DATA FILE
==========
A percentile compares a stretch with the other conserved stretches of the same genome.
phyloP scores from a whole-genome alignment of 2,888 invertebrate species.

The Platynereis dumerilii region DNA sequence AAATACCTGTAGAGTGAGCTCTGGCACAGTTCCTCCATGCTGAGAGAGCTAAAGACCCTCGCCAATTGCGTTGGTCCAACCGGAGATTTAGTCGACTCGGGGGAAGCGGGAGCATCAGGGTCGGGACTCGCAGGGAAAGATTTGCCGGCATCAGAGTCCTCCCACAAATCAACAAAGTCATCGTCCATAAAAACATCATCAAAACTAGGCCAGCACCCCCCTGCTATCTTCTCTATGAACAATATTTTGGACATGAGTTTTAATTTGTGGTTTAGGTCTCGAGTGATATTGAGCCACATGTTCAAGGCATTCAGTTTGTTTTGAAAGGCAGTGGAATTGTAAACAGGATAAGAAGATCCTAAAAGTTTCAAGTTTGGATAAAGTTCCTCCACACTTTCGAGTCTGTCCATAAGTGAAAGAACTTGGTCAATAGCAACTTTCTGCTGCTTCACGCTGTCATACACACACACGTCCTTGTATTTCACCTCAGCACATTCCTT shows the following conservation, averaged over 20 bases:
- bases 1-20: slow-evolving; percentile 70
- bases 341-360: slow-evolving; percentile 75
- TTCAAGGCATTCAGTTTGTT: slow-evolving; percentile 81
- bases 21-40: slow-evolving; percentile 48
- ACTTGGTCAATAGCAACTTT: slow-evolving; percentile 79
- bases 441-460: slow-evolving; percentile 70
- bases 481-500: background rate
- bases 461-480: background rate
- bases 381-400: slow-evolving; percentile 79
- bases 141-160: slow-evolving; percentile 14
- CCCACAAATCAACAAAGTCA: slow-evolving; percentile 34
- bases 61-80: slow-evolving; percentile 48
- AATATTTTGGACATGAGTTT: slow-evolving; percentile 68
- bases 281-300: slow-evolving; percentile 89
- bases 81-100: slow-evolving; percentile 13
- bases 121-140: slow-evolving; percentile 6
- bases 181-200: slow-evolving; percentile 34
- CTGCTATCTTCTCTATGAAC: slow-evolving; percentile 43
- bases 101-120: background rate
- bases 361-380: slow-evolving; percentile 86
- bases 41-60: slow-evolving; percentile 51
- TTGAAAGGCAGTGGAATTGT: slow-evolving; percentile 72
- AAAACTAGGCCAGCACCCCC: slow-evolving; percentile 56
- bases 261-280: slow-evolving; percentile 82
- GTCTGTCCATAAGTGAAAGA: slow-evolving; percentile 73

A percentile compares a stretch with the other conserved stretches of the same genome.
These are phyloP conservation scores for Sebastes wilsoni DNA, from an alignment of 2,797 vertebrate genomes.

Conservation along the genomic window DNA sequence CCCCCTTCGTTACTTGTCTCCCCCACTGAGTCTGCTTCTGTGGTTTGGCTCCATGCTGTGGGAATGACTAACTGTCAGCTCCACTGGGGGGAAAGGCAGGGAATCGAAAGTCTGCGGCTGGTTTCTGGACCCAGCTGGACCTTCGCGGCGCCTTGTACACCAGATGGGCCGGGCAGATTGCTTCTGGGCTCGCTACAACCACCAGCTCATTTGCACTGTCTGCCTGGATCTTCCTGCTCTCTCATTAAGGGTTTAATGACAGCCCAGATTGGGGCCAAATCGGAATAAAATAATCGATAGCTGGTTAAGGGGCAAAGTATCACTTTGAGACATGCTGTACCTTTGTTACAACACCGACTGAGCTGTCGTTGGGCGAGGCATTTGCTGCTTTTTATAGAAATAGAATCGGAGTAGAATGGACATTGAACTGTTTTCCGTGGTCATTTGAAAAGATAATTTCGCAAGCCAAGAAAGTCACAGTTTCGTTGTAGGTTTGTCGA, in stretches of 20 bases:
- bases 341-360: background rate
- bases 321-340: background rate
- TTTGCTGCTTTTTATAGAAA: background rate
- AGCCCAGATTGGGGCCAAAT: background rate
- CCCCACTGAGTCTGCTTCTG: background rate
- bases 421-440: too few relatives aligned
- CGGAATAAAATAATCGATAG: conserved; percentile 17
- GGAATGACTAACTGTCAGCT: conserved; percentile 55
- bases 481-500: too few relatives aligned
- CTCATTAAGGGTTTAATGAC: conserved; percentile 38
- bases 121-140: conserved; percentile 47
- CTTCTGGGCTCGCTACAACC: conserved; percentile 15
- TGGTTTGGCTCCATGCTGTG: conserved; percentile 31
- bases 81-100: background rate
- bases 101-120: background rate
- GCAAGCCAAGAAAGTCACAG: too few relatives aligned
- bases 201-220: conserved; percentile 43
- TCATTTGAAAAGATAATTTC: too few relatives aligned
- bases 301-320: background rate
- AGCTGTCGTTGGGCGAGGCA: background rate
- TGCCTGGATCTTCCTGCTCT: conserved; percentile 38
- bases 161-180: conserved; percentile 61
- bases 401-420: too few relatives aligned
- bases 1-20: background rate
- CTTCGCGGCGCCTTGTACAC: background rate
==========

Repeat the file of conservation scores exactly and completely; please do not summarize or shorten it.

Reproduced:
A percentile compares a stretch with the other conserved stretches of the same genome.
phyloP scores from a whole-genome alignment of 2,888 invertebrate species.

The Platynereis dumerilii region DNA sequence AAATACCTGTAGAGTGAGCTCTGGCACAGTTCCTCCATGCTGAGAGAGCTAAAGACCCTCGCCAATTGCGTTGGTCCAACCGGAGATTTAGTCGACTCGGGGGAAGCGGGAGCATCAGGGTCGGGACTCGCAGGGAAAGATTTGCCGGCATCAGAGTCCTCCCACAAATCAACAAAGTCATCGTCCATAAAAACATCATCAAAACTAGGCCAGCACCCCCCTGCTATCTTCTCTATGAACAATATTTTGGACATGAGTTTTAATTTGTGGTTTAGGTCTCGAGTGATATTGAGCCACATGTTCAAGGCATTCAGTTTGTTTTGAAAGGCAGTGGAATTGTAAACAGGATAAGAAGATCCTAAAAGTTTCAAGTTTGGATAAAGTTCCTCCACACTTTCGAGTCTGTCCATAAGTGAAAGAACTTGGTCAATAGCAACTTTCTGCTGCTTCACGCTGTCATACACACACACGTCCTTGTATTTCACCTCAGCACATTCCTT shows the following conservation, averaged over 20 bases:
- bases 1-20: slow-evolving; percentile 70
- bases 341-360: slow-evolving; percentile 75
- TTCAAGGCATTCAGTTTGTT: slow-evolving; percentile 81
- bases 21-40: slow-evolving; percentile 48
- ACTTGGTCAATAGCAACTTT: slow-evolving; percentile 79
- bases 441-460: slow-evolving; percentile 70
- bases 481-500: background rate
- bases 461-480: background rate
- bases 381-400: slow-evolving; percentile 79
- bases 141-160: slow-evolving; percentile 14
- CCCACAAATCAACAAAGTCA: slow-evolving; percentile 34
- bases 61-80: slow-evolving; percentile 48
- AATATTTTGGACATGAGTTT: slow-evolving; percentile 68
- bases 281-300: slow-evolving; percentile 89
- bases 81-100: slow-evolving; percentile 13
- bases 121-140: slow-evolving; percentile 6
- bases 181-200: slow-evolving; percentile 34
- CTGCTATCTTCTCTATGAAC: slow-evolving; percentile 43
- bases 101-120: background rate
- bases 361-380: slow-evolving; percentile 86
- bases 41-60: slow-evolving; percentile 51
- TTGAAAGGCAGTGGAATTGT: slow-evolving; percentile 72
- AAAACTAGGCCAGCACCCCC: slow-evolving; percentile 56
- bases 261-280: slow-evolving; percentile 82
- GTCTGTCCATAAGTGAAAGA: slow-evolving; percentile 73

A percentile compares a stretch with the other conserved stretches of the same genome.
These are phyloP conservation scores for Sebastes wilsoni DNA, from an alignment of 2,797 vertebrate genomes.

Conservation along the genomic window DNA sequence CCCCCTTCGTTACTTGTCTCCCCCACTGAGTCTGCTTCTGTGGTTTGGCTCCATGCTGTGGGAATGACTAACTGTCAGCTCCACTGGGGGGAAAGGCAGGGAATCGAAAGTCTGCGGCTGGTTTCTGGACCCAGCTGGACCTTCGCGGCGCCTTGTACACCAGATGGGCCGGGCAGATTGCTTCTGGGCTCGCTACAACCACCAGCTCATTTGCACTGTCTGCCTGGATCTTCCTGCTCTCTCATTAAGGGTTTAATGACAGCCCAGATTGGGGCCAAATCGGAATAAAATAATCGATAGCTGGTTAAGGGGCAAAGTATCACTTTGAGACATGCTGTACCTTTGTTACAACACCGACTGAGCTGTCGTTGGGCGAGGCATTTGCTGCTTTTTATAGAAATAGAATCGGAGTAGAATGGACATTGAACTGTTTTCCGTGGTCATTTGAAAAGATAATTTCGCAAGCCAAGAAAGTCACAGTTTCGTTGTAGGTTTGTCGA, in stretches of 20 bases:
- bases 341-360: background rate
- bases 321-340: background rate
- TTTGCTGCTTTTTATAGAAA: background rate
- AGCCCAGATTGGGGCCAAAT: background rate
- CCCCACTGAGTCTGCTTCTG: background rate
- bases 421-440: too few relatives aligned
- CGGAATAAAATAATCGATAG: conserved; percentile 17
- GGAATGACTAACTGTCAGCT: conserved; percentile 55
- bases 481-500: too few relatives aligned
- CTCATTAAGGGTTTAATGAC: conserved; percentile 38
- bases 121-140: conserved; percentile 47
- CTTCTGGGCTCGCTACAACC: conserved; percentile 15
- TGGTTTGGCTCCATGCTGTG: conserved; percentile 31
- bases 81-100: background rate
- bases 101-120: background rate
- GCAAGCCAAGAAAGTCACAG: too few relatives aligned
- bases 201-220: conserved; percentile 43
- TCATTTGAAAAGATAATTTC: too few relatives aligned
- bases 301-320: background rate
- AGCTGTCGTTGGGCGAGGCA: background rate
- TGCCTGGATCTTCCTGCTCT: conserved; percentile 38
- bases 161-180: conserved; percentile 61
- bases 401-420: too few relatives aligned
- bases 1-20: background rate
- CTTCGCGGCGCCTTGTACAC: background rate